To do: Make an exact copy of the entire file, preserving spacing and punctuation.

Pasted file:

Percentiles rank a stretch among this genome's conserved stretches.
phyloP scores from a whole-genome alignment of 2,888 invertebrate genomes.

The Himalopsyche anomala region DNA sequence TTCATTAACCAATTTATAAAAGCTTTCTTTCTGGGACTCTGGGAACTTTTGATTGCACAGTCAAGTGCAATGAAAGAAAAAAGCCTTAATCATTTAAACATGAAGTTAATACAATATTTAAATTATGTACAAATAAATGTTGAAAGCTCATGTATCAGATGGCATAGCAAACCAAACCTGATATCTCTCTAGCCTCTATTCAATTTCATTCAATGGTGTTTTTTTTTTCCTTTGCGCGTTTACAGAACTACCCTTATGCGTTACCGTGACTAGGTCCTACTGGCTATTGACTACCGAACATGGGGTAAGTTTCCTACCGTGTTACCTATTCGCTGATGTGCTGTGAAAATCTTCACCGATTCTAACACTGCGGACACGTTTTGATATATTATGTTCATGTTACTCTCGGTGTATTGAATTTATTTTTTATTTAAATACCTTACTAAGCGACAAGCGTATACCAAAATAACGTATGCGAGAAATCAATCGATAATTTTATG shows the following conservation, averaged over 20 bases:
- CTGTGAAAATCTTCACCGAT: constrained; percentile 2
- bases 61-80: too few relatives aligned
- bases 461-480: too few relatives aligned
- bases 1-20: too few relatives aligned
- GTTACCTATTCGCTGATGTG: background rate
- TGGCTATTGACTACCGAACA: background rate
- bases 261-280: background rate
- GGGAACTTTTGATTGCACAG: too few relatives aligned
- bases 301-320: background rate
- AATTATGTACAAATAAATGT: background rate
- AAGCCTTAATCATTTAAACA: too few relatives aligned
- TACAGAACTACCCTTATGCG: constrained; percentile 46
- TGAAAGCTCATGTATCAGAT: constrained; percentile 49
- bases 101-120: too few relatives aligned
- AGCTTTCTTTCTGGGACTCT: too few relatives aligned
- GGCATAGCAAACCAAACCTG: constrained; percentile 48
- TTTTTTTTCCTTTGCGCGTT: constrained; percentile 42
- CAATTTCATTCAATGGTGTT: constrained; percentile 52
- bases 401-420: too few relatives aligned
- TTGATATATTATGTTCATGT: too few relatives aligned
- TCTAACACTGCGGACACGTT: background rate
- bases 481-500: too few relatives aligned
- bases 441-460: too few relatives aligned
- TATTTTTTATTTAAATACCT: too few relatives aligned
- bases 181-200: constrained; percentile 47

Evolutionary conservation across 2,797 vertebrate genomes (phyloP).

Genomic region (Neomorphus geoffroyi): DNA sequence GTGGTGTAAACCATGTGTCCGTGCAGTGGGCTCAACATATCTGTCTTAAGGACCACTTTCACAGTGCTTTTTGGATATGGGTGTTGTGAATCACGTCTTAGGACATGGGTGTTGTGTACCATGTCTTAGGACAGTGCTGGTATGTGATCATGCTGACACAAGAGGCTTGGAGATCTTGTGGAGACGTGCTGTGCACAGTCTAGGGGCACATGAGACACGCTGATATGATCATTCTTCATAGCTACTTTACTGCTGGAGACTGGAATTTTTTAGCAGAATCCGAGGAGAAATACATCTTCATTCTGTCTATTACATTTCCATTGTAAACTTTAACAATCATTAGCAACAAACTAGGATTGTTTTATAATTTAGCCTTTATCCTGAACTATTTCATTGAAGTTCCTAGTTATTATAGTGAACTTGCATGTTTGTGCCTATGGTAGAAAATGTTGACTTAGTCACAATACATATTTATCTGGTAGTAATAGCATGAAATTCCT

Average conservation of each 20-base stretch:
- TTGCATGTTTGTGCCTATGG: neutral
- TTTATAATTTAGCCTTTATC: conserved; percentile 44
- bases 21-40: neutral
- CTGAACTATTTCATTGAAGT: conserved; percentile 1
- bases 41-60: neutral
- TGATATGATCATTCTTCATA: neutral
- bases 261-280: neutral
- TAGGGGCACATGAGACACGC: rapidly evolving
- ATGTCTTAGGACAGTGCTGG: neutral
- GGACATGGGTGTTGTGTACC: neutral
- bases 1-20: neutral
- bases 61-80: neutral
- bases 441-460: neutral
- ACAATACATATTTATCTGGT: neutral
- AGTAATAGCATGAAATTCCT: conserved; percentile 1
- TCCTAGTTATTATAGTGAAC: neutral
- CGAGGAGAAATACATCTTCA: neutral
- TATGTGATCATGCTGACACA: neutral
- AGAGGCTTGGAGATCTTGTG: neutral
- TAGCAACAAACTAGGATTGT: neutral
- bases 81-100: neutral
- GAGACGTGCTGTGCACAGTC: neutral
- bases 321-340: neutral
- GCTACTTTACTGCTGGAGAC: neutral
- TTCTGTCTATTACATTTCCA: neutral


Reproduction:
Percentiles rank a stretch among this genome's conserved stretches.
phyloP scores from a whole-genome alignment of 2,888 invertebrate genomes.

The Himalopsyche anomala region DNA sequence TTCATTAACCAATTTATAAAAGCTTTCTTTCTGGGACTCTGGGAACTTTTGATTGCACAGTCAAGTGCAATGAAAGAAAAAAGCCTTAATCATTTAAACATGAAGTTAATACAATATTTAAATTATGTACAAATAAATGTTGAAAGCTCATGTATCAGATGGCATAGCAAACCAAACCTGATATCTCTCTAGCCTCTATTCAATTTCATTCAATGGTGTTTTTTTTTTCCTTTGCGCGTTTACAGAACTACCCTTATGCGTTACCGTGACTAGGTCCTACTGGCTATTGACTACCGAACATGGGGTAAGTTTCCTACCGTGTTACCTATTCGCTGATGTGCTGTGAAAATCTTCACCGATTCTAACACTGCGGACACGTTTTGATATATTATGTTCATGTTACTCTCGGTGTATTGAATTTATTTTTTATTTAAATACCTTACTAAGCGACAAGCGTATACCAAAATAACGTATGCGAGAAATCAATCGATAATTTTATG shows the following conservation, averaged over 20 bases:
- CTGTGAAAATCTTCACCGAT: constrained; percentile 2
- bases 61-80: too few relatives aligned
- bases 461-480: too few relatives aligned
- bases 1-20: too few relatives aligned
- GTTACCTATTCGCTGATGTG: background rate
- TGGCTATTGACTACCGAACA: background rate
- bases 261-280: background rate
- GGGAACTTTTGATTGCACAG: too few relatives aligned
- bases 301-320: background rate
- AATTATGTACAAATAAATGT: background rate
- AAGCCTTAATCATTTAAACA: too few relatives aligned
- TACAGAACTACCCTTATGCG: constrained; percentile 46
- TGAAAGCTCATGTATCAGAT: constrained; percentile 49
- bases 101-120: too few relatives aligned
- AGCTTTCTTTCTGGGACTCT: too few relatives aligned
- GGCATAGCAAACCAAACCTG: constrained; percentile 48
- TTTTTTTTCCTTTGCGCGTT: constrained; percentile 42
- CAATTTCATTCAATGGTGTT: constrained; percentile 52
- bases 401-420: too few relatives aligned
- TTGATATATTATGTTCATGT: too few relatives aligned
- TCTAACACTGCGGACACGTT: background rate
- bases 481-500: too few relatives aligned
- bases 441-460: too few relatives aligned
- TATTTTTTATTTAAATACCT: too few relatives aligned
- bases 181-200: constrained; percentile 47

Evolutionary conservation across 2,797 vertebrate genomes (phyloP).

Genomic region (Neomorphus geoffroyi): DNA sequence GTGGTGTAAACCATGTGTCCGTGCAGTGGGCTCAACATATCTGTCTTAAGGACCACTTTCACAGTGCTTTTTGGATATGGGTGTTGTGAATCACGTCTTAGGACATGGGTGTTGTGTACCATGTCTTAGGACAGTGCTGGTATGTGATCATGCTGACACAAGAGGCTTGGAGATCTTGTGGAGACGTGCTGTGCACAGTCTAGGGGCACATGAGACACGCTGATATGATCATTCTTCATAGCTACTTTACTGCTGGAGACTGGAATTTTTTAGCAGAATCCGAGGAGAAATACATCTTCATTCTGTCTATTACATTTCCATTGTAAACTTTAACAATCATTAGCAACAAACTAGGATTGTTTTATAATTTAGCCTTTATCCTGAACTATTTCATTGAAGTTCCTAGTTATTATAGTGAACTTGCATGTTTGTGCCTATGGTAGAAAATGTTGACTTAGTCACAATACATATTTATCTGGTAGTAATAGCATGAAATTCCT

Average conservation of each 20-base stretch:
- TTGCATGTTTGTGCCTATGG: neutral
- TTTATAATTTAGCCTTTATC: conserved; percentile 44
- bases 21-40: neutral
- CTGAACTATTTCATTGAAGT: conserved; percentile 1
- bases 41-60: neutral
- TGATATGATCATTCTTCATA: neutral
- bases 261-280: neutral
- TAGGGGCACATGAGACACGC: rapidly evolving
- ATGTCTTAGGACAGTGCTGG: neutral
- GGACATGGGTGTTGTGTACC: neutral
- bases 1-20: neutral
- bases 61-80: neutral
- bases 441-460: neutral
- ACAATACATATTTATCTGGT: neutral
- AGTAATAGCATGAAATTCCT: conserved; percentile 1
- TCCTAGTTATTATAGTGAAC: neutral
- CGAGGAGAAATACATCTTCA: neutral
- TATGTGATCATGCTGACACA: neutral
- AGAGGCTTGGAGATCTTGTG: neutral
- TAGCAACAAACTAGGATTGT: neutral
- bases 81-100: neutral
- GAGACGTGCTGTGCACAGTC: neutral
- bases 321-340: neutral
- GCTACTTTACTGCTGGAGAC: neutral
- TTCTGTCTATTACATTTCCA: neutral